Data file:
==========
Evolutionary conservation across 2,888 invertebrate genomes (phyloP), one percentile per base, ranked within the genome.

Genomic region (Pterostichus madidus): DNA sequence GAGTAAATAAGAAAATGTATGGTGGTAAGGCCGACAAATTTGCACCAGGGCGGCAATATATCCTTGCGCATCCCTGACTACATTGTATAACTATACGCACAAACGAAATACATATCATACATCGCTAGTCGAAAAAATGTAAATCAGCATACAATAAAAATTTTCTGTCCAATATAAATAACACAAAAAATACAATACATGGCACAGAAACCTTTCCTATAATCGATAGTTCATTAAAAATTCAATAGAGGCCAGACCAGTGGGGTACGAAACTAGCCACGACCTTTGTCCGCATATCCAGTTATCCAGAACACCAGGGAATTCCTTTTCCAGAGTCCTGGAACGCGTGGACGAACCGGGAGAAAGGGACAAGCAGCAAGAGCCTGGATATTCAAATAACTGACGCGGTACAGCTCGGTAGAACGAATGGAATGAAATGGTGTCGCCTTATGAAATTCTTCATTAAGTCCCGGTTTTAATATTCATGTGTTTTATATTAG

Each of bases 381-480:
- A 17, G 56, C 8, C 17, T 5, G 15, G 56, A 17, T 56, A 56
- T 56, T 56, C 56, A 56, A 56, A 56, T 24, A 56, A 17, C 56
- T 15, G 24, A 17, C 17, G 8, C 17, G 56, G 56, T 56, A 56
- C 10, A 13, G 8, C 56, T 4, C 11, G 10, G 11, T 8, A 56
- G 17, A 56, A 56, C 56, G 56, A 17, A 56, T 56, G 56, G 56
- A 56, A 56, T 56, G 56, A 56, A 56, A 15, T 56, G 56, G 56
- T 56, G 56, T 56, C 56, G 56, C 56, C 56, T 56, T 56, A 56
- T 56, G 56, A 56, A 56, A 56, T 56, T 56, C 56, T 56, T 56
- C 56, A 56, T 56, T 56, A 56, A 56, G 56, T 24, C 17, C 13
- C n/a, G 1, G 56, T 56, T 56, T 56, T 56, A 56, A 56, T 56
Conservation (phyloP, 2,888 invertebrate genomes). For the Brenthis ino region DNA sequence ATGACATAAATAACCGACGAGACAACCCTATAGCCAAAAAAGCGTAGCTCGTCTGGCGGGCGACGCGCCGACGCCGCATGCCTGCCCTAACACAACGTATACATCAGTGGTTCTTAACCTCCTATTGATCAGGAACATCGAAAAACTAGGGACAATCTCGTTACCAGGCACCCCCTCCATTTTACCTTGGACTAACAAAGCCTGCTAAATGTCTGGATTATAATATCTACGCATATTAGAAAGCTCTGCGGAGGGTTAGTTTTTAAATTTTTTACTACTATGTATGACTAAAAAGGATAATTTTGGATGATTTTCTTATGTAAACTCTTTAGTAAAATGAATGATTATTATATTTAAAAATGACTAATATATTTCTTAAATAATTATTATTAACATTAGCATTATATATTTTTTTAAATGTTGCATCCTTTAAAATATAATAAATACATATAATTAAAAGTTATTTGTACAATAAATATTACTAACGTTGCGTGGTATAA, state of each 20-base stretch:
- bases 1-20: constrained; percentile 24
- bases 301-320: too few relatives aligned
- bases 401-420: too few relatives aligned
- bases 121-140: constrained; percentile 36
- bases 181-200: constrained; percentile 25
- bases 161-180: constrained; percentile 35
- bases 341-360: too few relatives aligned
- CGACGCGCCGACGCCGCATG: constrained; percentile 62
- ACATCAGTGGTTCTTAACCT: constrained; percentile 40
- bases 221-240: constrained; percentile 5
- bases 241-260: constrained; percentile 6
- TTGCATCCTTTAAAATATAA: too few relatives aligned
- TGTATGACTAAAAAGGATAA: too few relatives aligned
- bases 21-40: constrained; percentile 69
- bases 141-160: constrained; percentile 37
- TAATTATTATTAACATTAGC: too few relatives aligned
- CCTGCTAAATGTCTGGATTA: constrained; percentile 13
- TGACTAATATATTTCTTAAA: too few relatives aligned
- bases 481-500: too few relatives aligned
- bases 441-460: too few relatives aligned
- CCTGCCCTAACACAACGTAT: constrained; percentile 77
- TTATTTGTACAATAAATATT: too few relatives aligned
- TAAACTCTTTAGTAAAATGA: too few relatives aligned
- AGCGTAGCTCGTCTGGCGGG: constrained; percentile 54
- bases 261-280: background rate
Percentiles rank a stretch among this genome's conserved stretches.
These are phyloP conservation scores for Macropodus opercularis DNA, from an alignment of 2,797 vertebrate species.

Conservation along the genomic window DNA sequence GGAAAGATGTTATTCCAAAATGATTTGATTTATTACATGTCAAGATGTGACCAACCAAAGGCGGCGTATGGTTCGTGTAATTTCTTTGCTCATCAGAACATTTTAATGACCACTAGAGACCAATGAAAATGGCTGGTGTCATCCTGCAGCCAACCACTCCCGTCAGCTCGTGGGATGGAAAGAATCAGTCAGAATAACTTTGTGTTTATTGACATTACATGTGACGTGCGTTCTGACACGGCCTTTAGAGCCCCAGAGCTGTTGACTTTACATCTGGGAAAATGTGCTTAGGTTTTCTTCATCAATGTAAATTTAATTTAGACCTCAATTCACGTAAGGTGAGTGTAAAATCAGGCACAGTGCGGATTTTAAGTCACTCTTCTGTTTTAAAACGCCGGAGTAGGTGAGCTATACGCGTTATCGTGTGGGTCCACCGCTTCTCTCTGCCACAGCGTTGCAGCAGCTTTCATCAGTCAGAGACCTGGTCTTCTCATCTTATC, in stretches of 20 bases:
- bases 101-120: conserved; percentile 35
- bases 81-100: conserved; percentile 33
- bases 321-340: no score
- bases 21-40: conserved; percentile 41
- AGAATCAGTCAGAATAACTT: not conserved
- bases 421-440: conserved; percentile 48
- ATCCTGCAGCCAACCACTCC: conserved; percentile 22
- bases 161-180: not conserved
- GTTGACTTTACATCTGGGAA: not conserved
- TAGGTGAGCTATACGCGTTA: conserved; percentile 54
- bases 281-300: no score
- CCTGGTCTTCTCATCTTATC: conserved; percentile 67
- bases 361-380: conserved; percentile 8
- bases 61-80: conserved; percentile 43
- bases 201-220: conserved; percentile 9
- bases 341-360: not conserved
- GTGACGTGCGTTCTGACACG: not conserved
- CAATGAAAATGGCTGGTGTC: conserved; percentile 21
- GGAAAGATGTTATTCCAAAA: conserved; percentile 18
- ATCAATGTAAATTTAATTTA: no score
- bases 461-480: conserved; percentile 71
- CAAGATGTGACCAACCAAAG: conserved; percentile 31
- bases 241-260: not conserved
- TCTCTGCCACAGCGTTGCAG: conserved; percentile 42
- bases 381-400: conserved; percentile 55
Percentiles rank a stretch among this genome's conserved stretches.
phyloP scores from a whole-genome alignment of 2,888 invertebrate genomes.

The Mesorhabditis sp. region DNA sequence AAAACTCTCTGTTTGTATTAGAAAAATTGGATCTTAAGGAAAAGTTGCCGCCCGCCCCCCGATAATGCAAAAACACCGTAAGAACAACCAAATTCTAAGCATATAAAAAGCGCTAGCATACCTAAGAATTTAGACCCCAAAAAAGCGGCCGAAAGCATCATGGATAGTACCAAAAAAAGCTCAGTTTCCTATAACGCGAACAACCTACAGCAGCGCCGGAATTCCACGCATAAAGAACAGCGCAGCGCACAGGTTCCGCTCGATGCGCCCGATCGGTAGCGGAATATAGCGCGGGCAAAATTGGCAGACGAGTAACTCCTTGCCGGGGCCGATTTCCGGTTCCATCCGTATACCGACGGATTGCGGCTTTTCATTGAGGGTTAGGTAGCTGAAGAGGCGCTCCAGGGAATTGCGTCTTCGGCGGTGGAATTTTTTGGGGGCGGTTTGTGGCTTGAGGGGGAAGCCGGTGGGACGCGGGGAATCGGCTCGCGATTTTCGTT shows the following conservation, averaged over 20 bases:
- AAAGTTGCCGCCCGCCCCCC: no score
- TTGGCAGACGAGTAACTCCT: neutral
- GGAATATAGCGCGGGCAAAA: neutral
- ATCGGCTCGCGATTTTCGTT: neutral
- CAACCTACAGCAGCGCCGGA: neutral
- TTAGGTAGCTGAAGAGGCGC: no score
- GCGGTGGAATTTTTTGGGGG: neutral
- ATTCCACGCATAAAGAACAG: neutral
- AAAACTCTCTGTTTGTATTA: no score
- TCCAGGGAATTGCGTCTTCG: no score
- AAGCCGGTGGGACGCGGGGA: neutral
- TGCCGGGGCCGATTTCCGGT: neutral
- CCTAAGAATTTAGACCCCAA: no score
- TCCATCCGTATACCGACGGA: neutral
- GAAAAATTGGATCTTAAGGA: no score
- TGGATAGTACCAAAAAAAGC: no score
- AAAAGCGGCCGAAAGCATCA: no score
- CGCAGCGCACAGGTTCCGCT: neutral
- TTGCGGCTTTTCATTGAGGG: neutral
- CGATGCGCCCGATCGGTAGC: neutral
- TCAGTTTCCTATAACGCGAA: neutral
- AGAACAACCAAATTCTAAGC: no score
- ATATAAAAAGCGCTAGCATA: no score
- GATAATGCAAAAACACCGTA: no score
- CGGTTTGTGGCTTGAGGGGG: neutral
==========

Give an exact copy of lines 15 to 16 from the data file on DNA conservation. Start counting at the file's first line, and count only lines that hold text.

- bases 1-20: constrained; percentile 24
- bases 301-320: too few relatives aligned